JPL has taken a somewhat different approach. All projects are required to identify the coding standards used in the development, but no specific standard is imposed. An institutionally supported C coding standard is available. This standard is broken down into six levels of compliance, each more rigorous than the next. Projects that use the institutional standard must determine the level of compliance appropriate for their project. Projects are allowed to produce their own standard, use an alternative standard, or tailor the institutional standard. Except for a general provision concerning safety-critical software, there are no restrictions on the standards that may be used. This approach also supports a CMMI Level 3 certification.

Specific coding standards in use include JPL's C Coding Standard 331 , GSFC's C Coding Standard for Flight Software 333, and GSFC's C++ Coding Standard for Flight Software 338, which is all available in the Software Processes Across NASA (SPAN)  library. Another resource for coding standards is Gerard Holzmann's "Power of Ten" 417 paper. There are a number of static analysis tools that can help verify adherence to coding standards, including VectorCast, Polyspace, and Klocwork.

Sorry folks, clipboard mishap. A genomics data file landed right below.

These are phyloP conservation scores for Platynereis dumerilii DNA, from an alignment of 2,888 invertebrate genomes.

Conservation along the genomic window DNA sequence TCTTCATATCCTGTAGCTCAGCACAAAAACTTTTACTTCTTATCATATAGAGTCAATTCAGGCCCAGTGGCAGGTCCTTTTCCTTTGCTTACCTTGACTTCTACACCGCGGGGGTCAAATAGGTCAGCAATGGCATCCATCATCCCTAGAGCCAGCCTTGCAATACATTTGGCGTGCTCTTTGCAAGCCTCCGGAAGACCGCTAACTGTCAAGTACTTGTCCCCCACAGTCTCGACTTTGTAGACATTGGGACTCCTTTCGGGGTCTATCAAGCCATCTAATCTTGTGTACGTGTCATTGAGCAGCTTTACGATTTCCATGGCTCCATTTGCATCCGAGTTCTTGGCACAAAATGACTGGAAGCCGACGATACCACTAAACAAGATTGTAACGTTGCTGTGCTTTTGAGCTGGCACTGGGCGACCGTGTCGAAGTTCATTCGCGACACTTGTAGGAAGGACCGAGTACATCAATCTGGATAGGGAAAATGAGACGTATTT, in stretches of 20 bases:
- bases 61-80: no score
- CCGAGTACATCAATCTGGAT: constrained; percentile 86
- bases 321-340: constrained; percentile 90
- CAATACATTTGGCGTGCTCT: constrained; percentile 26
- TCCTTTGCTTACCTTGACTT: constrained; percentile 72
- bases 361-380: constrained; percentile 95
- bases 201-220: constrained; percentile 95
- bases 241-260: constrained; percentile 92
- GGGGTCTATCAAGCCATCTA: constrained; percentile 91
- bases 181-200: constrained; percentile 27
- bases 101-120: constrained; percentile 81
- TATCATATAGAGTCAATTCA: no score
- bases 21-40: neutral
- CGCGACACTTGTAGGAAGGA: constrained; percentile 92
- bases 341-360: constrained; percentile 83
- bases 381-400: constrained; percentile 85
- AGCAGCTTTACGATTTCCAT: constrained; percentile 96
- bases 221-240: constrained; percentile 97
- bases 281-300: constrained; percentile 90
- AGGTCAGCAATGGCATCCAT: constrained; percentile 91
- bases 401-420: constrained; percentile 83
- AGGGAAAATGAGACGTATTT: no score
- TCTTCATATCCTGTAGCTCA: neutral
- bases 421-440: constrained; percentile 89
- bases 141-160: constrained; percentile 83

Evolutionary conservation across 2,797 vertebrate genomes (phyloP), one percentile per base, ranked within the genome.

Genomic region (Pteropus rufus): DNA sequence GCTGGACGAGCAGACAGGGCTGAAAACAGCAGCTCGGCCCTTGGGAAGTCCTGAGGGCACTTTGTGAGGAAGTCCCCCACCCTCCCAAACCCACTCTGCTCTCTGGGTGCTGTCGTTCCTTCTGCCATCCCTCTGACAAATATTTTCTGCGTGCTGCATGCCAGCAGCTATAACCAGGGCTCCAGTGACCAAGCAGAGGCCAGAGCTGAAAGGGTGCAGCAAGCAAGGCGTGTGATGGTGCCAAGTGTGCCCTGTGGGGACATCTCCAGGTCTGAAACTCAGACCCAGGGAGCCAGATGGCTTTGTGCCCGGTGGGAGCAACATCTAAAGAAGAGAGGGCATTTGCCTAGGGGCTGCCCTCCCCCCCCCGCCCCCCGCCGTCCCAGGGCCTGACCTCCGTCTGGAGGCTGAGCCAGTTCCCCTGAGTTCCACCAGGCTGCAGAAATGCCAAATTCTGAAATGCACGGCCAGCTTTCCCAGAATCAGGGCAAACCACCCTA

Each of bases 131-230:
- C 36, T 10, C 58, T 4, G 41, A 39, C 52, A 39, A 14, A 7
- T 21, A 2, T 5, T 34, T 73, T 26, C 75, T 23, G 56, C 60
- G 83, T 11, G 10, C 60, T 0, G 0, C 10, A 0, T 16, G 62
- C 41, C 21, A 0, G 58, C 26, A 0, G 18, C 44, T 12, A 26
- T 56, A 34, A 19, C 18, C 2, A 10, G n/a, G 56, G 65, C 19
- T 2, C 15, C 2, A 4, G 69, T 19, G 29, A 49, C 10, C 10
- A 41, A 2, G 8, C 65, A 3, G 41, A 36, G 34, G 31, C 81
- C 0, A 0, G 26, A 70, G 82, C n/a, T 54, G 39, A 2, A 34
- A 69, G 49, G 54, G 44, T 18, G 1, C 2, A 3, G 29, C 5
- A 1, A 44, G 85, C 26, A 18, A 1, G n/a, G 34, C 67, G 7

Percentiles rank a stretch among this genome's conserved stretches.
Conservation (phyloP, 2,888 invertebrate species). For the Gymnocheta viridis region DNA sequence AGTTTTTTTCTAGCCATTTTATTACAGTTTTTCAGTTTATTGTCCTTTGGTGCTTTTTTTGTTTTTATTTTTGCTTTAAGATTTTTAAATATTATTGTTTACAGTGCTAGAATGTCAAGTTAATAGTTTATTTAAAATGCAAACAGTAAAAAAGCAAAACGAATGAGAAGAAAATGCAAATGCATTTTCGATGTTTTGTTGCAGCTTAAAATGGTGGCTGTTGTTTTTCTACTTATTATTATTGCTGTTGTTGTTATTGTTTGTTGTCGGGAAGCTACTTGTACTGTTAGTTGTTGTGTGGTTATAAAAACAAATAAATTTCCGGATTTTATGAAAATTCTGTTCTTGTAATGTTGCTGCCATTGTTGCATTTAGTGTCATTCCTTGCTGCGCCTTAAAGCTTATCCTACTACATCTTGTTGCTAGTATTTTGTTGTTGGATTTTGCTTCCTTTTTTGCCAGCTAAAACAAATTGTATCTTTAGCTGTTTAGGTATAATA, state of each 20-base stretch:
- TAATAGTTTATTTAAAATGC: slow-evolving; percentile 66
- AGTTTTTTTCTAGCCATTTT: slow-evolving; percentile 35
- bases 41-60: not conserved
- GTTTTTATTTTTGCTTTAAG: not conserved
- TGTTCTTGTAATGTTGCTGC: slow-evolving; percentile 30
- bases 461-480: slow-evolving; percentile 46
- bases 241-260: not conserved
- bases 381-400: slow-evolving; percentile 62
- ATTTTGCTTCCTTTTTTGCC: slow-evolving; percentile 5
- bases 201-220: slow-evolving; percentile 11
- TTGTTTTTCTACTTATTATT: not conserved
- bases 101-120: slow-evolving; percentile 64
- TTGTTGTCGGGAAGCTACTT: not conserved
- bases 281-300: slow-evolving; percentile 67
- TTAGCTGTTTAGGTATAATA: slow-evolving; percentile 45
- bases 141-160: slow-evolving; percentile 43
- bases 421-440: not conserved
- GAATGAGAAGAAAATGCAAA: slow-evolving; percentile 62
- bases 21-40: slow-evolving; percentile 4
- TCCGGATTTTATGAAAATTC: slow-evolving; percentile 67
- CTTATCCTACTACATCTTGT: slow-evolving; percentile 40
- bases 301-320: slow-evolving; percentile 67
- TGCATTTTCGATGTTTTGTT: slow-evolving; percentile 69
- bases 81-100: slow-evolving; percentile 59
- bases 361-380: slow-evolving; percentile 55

3. Inputs

3.1 NESC inputs Coding and Implementation Issues Related to Reliability 669

Definition of suitable coding standards and conventions: Coding standards and conventions can enhance reliability by considering such issues as:

  • Policies on dynamic memory allocation in safety-critical systems (generally, it should not be allowed)
  • “Defensive” coding practices for out of range inputs and response times
  • Exception handler implementation
  • Coding to enhance testability and readability
  • Documentation to support verification
  • Interrupt versus deterministic timing loop processing for safety-critical software
  • Policies on allowable interprocess communications mechanisms (e.g., point to point versus publish and subscribe)
  • Permitted use of dynamic binding (an alternative is static "case statements")
  • Policies on initialization of variables (some standards prohibit the assignment of dummy values to variables upon initialization in order to enable detection of assignment errors in subsequent execution)
  • Use of “friend” (C++) or “child” (Ada) declarations to enable testing and evaluation of encapsulated data code during development without requiring the subsequent removal of “scaffold code”.
  • For object-oriented languages, limitations on levels of inheritance in order to prevent “accidental inheritance” due to the introduction of variables with the same name or variable misspelling.